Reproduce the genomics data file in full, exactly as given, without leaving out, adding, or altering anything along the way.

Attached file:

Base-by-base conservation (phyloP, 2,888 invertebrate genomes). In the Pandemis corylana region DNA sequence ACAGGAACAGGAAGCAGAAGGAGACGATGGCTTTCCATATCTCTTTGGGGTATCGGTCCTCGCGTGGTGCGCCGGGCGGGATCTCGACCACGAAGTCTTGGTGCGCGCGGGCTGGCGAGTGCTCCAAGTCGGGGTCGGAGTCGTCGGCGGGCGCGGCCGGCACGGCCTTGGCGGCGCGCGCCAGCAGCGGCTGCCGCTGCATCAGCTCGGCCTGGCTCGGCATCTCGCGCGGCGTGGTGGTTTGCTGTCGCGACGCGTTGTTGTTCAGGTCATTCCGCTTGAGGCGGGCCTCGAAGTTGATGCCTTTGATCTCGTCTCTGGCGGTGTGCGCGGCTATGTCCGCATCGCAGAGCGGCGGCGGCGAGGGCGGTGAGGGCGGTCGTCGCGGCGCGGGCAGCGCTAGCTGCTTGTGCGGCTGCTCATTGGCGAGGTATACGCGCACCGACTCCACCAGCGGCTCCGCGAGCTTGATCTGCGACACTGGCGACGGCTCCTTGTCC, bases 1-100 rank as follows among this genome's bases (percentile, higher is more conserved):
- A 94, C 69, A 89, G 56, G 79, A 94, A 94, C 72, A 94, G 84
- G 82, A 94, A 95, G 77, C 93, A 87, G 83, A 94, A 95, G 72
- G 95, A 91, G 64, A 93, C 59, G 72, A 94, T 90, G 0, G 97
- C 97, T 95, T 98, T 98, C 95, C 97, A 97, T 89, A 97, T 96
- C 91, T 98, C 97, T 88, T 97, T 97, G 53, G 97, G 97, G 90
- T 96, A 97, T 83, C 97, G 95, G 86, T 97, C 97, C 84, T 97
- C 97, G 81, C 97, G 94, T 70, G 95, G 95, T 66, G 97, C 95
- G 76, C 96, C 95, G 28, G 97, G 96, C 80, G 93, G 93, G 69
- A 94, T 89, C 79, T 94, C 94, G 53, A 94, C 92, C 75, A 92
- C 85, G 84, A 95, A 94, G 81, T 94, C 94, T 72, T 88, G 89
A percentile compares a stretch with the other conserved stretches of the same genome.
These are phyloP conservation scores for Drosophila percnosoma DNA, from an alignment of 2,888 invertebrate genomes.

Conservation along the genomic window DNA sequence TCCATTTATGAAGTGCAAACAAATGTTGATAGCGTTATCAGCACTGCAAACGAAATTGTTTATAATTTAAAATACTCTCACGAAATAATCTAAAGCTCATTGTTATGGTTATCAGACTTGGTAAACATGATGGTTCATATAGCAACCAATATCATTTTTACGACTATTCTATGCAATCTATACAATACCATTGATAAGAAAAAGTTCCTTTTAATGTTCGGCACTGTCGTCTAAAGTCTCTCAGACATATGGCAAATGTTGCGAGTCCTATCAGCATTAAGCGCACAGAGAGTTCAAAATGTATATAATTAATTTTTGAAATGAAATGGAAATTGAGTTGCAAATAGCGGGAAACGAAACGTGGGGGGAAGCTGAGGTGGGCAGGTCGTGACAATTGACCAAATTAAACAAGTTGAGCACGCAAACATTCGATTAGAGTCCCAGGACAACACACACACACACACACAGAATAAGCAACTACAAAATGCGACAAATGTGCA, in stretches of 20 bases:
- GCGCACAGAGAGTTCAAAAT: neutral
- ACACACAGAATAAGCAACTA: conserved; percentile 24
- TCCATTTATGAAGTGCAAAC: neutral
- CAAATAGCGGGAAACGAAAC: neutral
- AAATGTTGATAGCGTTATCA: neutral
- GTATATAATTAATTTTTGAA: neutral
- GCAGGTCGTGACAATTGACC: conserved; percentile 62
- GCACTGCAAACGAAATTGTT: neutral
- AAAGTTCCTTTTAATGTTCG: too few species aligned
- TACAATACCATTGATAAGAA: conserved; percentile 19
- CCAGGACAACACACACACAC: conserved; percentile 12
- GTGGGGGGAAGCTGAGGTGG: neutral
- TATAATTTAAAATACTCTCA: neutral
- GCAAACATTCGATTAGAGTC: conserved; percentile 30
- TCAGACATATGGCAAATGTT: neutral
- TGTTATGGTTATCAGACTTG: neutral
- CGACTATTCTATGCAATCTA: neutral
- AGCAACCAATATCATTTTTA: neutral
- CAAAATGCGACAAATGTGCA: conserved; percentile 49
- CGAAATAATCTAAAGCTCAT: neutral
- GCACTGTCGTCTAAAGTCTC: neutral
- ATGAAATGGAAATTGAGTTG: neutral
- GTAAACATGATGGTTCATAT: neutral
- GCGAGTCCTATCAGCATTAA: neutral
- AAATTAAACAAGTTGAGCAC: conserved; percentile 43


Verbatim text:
Base-by-base conservation (phyloP, 2,888 invertebrate genomes). In the Pandemis corylana region DNA sequence ACAGGAACAGGAAGCAGAAGGAGACGATGGCTTTCCATATCTCTTTGGGGTATCGGTCCTCGCGTGGTGCGCCGGGCGGGATCTCGACCACGAAGTCTTGGTGCGCGCGGGCTGGCGAGTGCTCCAAGTCGGGGTCGGAGTCGTCGGCGGGCGCGGCCGGCACGGCCTTGGCGGCGCGCGCCAGCAGCGGCTGCCGCTGCATCAGCTCGGCCTGGCTCGGCATCTCGCGCGGCGTGGTGGTTTGCTGTCGCGACGCGTTGTTGTTCAGGTCATTCCGCTTGAGGCGGGCCTCGAAGTTGATGCCTTTGATCTCGTCTCTGGCGGTGTGCGCGGCTATGTCCGCATCGCAGAGCGGCGGCGGCGAGGGCGGTGAGGGCGGTCGTCGCGGCGCGGGCAGCGCTAGCTGCTTGTGCGGCTGCTCATTGGCGAGGTATACGCGCACCGACTCCACCAGCGGCTCCGCGAGCTTGATCTGCGACACTGGCGACGGCTCCTTGTCC, bases 1-100 rank as follows among this genome's bases (percentile, higher is more conserved):
- A 94, C 69, A 89, G 56, G 79, A 94, A 94, C 72, A 94, G 84
- G 82, A 94, A 95, G 77, C 93, A 87, G 83, A 94, A 95, G 72
- G 95, A 91, G 64, A 93, C 59, G 72, A 94, T 90, G 0, G 97
- C 97, T 95, T 98, T 98, C 95, C 97, A 97, T 89, A 97, T 96
- C 91, T 98, C 97, T 88, T 97, T 97, G 53, G 97, G 97, G 90
- T 96, A 97, T 83, C 97, G 95, G 86, T 97, C 97, C 84, T 97
- C 97, G 81, C 97, G 94, T 70, G 95, G 95, T 66, G 97, C 95
- G 76, C 96, C 95, G 28, G 97, G 96, C 80, G 93, G 93, G 69
- A 94, T 89, C 79, T 94, C 94, G 53, A 94, C 92, C 75, A 92
- C 85, G 84, A 95, A 94, G 81, T 94, C 94, T 72, T 88, G 89
A percentile compares a stretch with the other conserved stretches of the same genome.
These are phyloP conservation scores for Drosophila percnosoma DNA, from an alignment of 2,888 invertebrate genomes.

Conservation along the genomic window DNA sequence TCCATTTATGAAGTGCAAACAAATGTTGATAGCGTTATCAGCACTGCAAACGAAATTGTTTATAATTTAAAATACTCTCACGAAATAATCTAAAGCTCATTGTTATGGTTATCAGACTTGGTAAACATGATGGTTCATATAGCAACCAATATCATTTTTACGACTATTCTATGCAATCTATACAATACCATTGATAAGAAAAAGTTCCTTTTAATGTTCGGCACTGTCGTCTAAAGTCTCTCAGACATATGGCAAATGTTGCGAGTCCTATCAGCATTAAGCGCACAGAGAGTTCAAAATGTATATAATTAATTTTTGAAATGAAATGGAAATTGAGTTGCAAATAGCGGGAAACGAAACGTGGGGGGAAGCTGAGGTGGGCAGGTCGTGACAATTGACCAAATTAAACAAGTTGAGCACGCAAACATTCGATTAGAGTCCCAGGACAACACACACACACACACACAGAATAAGCAACTACAAAATGCGACAAATGTGCA, in stretches of 20 bases:
- GCGCACAGAGAGTTCAAAAT: neutral
- ACACACAGAATAAGCAACTA: conserved; percentile 24
- TCCATTTATGAAGTGCAAAC: neutral
- CAAATAGCGGGAAACGAAAC: neutral
- AAATGTTGATAGCGTTATCA: neutral
- GTATATAATTAATTTTTGAA: neutral
- GCAGGTCGTGACAATTGACC: conserved; percentile 62
- GCACTGCAAACGAAATTGTT: neutral
- AAAGTTCCTTTTAATGTTCG: too few species aligned
- TACAATACCATTGATAAGAA: conserved; percentile 19
- CCAGGACAACACACACACAC: conserved; percentile 12
- GTGGGGGGAAGCTGAGGTGG: neutral
- TATAATTTAAAATACTCTCA: neutral
- GCAAACATTCGATTAGAGTC: conserved; percentile 30
- TCAGACATATGGCAAATGTT: neutral
- TGTTATGGTTATCAGACTTG: neutral
- CGACTATTCTATGCAATCTA: neutral
- AGCAACCAATATCATTTTTA: neutral
- CAAAATGCGACAAATGTGCA: conserved; percentile 49
- CGAAATAATCTAAAGCTCAT: neutral
- GCACTGTCGTCTAAAGTCTC: neutral
- ATGAAATGGAAATTGAGTTG: neutral
- GTAAACATGATGGTTCATAT: neutral
- GCGAGTCCTATCAGCATTAA: neutral
- AAATTAAACAAGTTGAGCAC: conserved; percentile 43